Words that were common in the past have often been replaced with new words. For the past couple of years Google has uploaded the full text of books into their database to measure individual word usage. In this project we will be looking at the usage of the words “lunch,” “dinner,” and “supper.” These three words referring to meals taken at different times of the day have experienced usage fluctuation over time. We will filter the three words, with capital beginnings, lowercase beginnings and plurals from the Google labs data of 470 million lines into a smaller data set. We plan to then apply smoothers such as spline and loess to investigate patterns between these words. After applying these time series techniques, we will also determine the year range in which "lunch" became a more popular word than "supper”.

**Waled Murshed**

Faculty Sponsor: Ivan Ramler, Statistics**Introduction to Survival Analysis**

Estimating the survival function and making predictions has been of major interest in many statistical fields, including medical research/statistic. A very popular method used to estimate the survival function and a statistical test for comparing survival distributions is the product-limit method, also known as the Kaplan-Meier method. Furthermore, a proportional hazards model, more specifically the Cox model, is used for more in-depth analysis. This poster will introduce these and several other aspects of survival analysis, as well as apply these methods to several data sets like “Time to First Recurrence of a Tumor in Bladder Cancer Patients.”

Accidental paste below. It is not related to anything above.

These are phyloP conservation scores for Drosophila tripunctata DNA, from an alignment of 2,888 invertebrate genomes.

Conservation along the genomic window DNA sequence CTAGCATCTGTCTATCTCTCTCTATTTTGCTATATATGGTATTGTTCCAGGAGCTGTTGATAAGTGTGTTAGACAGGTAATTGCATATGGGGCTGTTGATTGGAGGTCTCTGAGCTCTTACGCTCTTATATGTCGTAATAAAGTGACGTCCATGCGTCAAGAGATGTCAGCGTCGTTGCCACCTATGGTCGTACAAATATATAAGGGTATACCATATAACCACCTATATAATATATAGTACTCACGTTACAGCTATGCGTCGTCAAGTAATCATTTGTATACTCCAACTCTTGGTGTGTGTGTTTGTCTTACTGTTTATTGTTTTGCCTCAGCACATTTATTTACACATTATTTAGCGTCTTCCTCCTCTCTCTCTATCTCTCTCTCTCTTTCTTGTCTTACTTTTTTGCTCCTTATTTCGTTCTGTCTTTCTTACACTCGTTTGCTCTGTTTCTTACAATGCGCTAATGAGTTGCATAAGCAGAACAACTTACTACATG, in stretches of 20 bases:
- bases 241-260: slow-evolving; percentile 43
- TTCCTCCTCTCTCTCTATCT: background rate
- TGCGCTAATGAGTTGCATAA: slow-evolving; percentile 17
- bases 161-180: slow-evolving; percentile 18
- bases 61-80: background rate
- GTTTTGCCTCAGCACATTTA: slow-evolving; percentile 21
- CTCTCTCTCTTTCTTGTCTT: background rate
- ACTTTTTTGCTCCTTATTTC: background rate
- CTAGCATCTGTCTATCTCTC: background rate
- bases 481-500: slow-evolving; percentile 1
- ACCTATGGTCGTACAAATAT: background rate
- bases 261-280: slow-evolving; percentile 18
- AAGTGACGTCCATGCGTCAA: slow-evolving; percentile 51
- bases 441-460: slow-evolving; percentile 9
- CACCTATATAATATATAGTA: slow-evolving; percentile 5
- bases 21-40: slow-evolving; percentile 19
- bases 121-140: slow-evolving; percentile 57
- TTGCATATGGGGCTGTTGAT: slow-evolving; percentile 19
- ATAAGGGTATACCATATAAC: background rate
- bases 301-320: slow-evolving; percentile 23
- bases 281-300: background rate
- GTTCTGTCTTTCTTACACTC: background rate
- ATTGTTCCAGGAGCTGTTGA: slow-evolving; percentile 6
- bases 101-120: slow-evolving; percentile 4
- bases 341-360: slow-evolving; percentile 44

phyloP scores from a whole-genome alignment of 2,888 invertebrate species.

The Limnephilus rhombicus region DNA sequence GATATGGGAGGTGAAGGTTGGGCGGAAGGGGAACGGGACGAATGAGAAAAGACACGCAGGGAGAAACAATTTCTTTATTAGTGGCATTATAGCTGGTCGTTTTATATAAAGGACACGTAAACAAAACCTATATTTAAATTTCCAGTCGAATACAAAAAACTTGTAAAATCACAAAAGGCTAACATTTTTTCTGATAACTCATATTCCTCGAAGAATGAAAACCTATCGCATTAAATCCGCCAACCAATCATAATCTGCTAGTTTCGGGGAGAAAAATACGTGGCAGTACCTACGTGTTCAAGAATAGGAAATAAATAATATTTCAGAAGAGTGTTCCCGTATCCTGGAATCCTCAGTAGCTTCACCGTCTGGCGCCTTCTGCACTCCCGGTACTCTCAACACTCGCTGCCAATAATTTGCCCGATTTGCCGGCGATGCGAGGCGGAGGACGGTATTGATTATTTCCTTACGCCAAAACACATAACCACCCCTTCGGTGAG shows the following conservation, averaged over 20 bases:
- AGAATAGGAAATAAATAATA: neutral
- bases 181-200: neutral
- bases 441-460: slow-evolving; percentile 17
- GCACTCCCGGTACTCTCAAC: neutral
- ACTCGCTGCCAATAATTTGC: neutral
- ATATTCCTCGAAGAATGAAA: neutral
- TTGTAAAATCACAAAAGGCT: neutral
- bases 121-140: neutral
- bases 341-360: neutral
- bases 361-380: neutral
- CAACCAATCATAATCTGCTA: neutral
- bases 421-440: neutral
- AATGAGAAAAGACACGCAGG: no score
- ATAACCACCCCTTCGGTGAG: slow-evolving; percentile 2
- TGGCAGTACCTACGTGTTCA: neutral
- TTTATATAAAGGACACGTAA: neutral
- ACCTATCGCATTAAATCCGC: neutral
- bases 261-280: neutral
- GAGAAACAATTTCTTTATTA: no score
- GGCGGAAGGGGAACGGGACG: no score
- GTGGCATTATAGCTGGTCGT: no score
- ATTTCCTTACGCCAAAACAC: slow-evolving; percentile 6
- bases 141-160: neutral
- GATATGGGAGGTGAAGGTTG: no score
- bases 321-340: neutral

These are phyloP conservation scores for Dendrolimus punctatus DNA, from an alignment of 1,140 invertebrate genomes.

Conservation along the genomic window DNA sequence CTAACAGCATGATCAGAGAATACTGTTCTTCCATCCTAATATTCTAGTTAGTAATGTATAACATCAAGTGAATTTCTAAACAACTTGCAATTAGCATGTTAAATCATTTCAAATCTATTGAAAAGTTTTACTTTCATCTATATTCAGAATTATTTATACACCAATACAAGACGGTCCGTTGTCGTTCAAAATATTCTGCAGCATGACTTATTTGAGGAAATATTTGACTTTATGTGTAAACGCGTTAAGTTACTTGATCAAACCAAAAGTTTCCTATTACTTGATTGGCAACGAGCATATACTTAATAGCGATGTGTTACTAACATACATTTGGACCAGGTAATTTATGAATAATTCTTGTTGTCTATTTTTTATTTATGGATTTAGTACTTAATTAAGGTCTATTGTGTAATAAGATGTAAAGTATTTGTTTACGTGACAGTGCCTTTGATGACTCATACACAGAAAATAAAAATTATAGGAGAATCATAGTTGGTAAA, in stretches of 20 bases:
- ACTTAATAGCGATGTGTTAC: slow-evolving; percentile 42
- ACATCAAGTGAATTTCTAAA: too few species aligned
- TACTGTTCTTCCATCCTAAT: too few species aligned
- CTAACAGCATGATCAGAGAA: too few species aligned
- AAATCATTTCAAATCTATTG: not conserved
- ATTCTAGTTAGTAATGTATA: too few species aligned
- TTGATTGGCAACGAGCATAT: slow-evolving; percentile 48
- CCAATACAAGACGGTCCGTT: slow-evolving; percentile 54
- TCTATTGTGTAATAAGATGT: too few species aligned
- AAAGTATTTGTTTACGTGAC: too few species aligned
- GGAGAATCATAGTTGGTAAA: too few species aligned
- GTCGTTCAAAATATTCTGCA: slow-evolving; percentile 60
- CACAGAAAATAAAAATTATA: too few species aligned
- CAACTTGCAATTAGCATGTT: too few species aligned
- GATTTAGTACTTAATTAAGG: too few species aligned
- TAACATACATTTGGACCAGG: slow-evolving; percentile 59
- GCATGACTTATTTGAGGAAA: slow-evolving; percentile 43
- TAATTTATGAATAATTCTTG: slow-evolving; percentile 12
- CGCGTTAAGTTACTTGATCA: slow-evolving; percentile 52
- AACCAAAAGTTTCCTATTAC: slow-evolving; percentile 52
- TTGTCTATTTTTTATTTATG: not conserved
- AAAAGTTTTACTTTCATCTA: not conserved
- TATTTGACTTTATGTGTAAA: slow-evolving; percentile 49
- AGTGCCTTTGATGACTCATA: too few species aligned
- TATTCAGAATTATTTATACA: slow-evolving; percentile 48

**Hau Nguyen **

Faculty Sponsor: Jessica Chapman, Mathematics**Bayesian vs. Frequentist Approaches to Modeling Seal Populations**

A classical approach in statistics, the Frequentist method, is based on repeated random sampling with fixed parameters to test hypotheses and form confidence intervals. The Bayesian approach to statistics differs in that the parameters are treated as random variables that can be modeled according to some distribution. Although these methods may seem contradictory, their applications should be complementary; their usefulness depends on how we want to approach the data and the models. In my research, I illustrated these differences by comparing the results that I obtain from performing a Poisson regression analysis of harbor seal haul-outs in Ireland using both the Frequentist and Bayesian approaches.